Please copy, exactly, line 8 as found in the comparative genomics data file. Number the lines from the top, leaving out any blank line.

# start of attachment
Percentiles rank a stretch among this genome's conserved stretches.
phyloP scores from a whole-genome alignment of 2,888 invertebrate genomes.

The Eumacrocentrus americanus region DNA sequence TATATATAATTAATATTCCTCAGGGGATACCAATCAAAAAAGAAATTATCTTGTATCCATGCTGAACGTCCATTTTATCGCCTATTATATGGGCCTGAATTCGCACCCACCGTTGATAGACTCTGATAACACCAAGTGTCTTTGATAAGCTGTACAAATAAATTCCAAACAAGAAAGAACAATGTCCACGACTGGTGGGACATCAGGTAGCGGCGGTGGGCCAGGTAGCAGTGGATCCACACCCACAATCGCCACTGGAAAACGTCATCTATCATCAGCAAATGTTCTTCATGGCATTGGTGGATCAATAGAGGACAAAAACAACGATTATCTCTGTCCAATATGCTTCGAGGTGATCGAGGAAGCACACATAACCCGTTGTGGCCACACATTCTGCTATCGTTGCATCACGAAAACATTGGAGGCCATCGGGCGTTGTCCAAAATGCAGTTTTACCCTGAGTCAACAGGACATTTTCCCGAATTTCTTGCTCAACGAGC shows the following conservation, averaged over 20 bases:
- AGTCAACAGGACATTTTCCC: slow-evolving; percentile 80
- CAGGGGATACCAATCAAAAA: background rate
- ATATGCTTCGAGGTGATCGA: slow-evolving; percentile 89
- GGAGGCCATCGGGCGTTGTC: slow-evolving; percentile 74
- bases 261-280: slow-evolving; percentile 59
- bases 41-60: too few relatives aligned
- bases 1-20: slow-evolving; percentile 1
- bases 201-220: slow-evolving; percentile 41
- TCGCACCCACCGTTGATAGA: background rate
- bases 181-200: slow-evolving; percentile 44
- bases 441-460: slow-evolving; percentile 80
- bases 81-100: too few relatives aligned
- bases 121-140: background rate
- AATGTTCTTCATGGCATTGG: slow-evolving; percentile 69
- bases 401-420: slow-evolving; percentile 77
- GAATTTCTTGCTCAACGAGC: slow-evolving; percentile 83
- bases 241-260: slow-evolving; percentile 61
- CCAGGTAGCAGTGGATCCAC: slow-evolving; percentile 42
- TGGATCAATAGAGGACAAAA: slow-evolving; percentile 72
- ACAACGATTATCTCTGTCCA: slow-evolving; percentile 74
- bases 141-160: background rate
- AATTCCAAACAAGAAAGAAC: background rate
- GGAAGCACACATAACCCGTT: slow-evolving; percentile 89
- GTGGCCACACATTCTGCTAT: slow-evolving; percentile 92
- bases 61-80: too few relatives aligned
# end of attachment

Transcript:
- bases 261-280: slow-evolving; percentile 59